Few definitive trends emerged in the handful of local land use ballot measures that were decided across the state yesterday. Voters in Costa Mesa, Mission Viejo, Pleasanton, Sutter Creek, and Brentwood maintained status quo with votes that either limited development or rejected new land use provisions. Meanwhile, Redlands voted to allow new big-box stores, Eastvale voted to exist as a city, and Santa Clara voted to allow and partially fund a football stadium that, when full, will add the population of a small city to the heart of Silicon Valley.
Read on for complete results, with links to CP&DR's preview coverage:
Update: Sutter Creek Voters Approve Mega-Resort
Measure N: 657 Yes, 641 No
A massive golf resort outside the Amador County town of Sutter Creek was defeated by eight votes in the initial count last week, but a recount and a tally of absentee ballots but Measure N over the top by 16 votes out of 1,298 cast. Measure N's passage allows for the development of Gold Rush Ranch and Golf Restort, a 935-acre development that will nearly double the population and land area of Sutter Creek.It is expected to be built over a span of 20 years.
Football Coming to Silicon Valley
Measure J: 14,338 (58.17 percent) Yes, 10,310 (41.83 percent) No
The San Francisco 49ers can only hope that all of this wins are this decisive. Passing with over 59 percent of the vote, Santa Clara's Measure J all but clears the way for the 49ers to relocate from Candlestick Park to a new $937 million stadium in the Silicon Valley City. Measure J includes a complex financing deal in which the city will contribute $114 million -- from redevelopment funds, utilities funds, and a new hotel tax -- and over $300 million in bonds will be raised by a public stadium authority. The 49ers will cover the rest of construction costs. The stadium will be built on a parking lot for Great America Theme Park, which is in the middle of the city's industrial and office district; city officials insist that the area's infrastructure can handle the 20,000 vehicles expected on game days. Supporters contend that the stadium will generate considerable direct revenues to the city's general fund and boost the local economy. Santa Clara Mayor Patricia Mahan said that the stadium "really is the culmination of 30 years of planning. It (realizes) a vision of what this area would become when it was just marshlands." If development proceeds according to schedule, construction will begin in 2012 and the stadium will be ready for the 2010 NFL season. Officials in San Francisco say they are ready to build a stadium at Hunters Point if the Santa Clara deal falls apart.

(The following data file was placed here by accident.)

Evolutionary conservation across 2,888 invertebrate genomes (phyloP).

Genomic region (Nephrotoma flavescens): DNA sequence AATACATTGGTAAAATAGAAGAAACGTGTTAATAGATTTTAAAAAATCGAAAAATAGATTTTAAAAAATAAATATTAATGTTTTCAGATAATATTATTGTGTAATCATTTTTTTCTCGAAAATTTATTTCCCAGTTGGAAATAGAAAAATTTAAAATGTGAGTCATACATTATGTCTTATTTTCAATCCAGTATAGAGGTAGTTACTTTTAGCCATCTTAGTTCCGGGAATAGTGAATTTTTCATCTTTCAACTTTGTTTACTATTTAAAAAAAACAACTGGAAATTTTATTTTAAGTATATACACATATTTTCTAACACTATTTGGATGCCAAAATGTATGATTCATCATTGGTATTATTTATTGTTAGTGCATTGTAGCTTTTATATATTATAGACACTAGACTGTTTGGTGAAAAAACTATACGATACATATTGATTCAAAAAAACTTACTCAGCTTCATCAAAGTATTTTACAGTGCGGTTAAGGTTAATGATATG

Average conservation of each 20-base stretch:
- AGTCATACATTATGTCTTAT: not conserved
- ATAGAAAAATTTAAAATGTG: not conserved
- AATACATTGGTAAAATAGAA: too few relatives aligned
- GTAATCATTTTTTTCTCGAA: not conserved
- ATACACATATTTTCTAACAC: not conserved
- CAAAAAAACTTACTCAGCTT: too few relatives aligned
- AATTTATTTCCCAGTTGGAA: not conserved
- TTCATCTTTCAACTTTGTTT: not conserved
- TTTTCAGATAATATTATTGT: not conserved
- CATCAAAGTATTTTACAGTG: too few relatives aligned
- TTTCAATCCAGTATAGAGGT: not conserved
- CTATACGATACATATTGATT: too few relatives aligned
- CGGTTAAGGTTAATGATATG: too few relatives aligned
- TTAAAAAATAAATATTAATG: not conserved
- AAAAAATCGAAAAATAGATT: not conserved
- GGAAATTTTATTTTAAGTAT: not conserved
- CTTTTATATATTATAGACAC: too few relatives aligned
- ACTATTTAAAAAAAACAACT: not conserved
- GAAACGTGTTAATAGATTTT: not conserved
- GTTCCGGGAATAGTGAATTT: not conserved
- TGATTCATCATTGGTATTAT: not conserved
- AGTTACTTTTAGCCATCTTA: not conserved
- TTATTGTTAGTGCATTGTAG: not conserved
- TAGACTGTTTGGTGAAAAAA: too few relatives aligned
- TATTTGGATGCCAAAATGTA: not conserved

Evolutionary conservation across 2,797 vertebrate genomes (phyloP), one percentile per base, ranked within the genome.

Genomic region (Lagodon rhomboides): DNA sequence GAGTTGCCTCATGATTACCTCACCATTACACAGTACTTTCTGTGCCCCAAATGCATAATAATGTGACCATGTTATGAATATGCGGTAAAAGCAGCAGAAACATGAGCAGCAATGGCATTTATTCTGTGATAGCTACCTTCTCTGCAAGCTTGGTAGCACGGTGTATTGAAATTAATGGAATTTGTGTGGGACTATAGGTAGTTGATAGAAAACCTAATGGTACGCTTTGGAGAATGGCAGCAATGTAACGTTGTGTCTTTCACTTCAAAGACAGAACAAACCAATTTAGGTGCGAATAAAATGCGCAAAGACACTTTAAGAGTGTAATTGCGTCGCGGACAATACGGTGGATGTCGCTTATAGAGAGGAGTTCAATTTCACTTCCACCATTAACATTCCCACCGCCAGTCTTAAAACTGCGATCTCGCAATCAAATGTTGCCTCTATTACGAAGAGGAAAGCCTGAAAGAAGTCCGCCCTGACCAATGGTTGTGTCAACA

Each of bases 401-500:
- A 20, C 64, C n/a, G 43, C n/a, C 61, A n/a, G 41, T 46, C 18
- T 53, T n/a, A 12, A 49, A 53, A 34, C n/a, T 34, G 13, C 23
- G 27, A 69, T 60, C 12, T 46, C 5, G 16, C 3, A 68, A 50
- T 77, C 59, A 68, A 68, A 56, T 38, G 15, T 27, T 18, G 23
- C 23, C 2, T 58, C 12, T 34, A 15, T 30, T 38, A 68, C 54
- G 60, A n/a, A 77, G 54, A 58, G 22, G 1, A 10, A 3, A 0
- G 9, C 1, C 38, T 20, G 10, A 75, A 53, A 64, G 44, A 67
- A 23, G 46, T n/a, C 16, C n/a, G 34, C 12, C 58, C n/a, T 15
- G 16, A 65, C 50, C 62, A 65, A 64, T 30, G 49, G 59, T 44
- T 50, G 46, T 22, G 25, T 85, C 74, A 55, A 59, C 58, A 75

Big Box Stores Welcome in Redlands
Bucking a trend of opposition towards big box stores, Redlands voters rejected rejected Measure O, which would have banned retail developments with over 100,000 square feet of retail space. The measure was aimed directly at "big box" stores and specifically at a proposed Walmart Supercenter which, Measure O supporters said, would harm local businesses and quality of life in the Riverside County city. The campaign to reject Measure O, buoyed by a large financial contribution from Walmart, contended that the new development would bring jobs and tax revenue to the city. 55 percent of the roughly 11,000 votes cast were against the measure.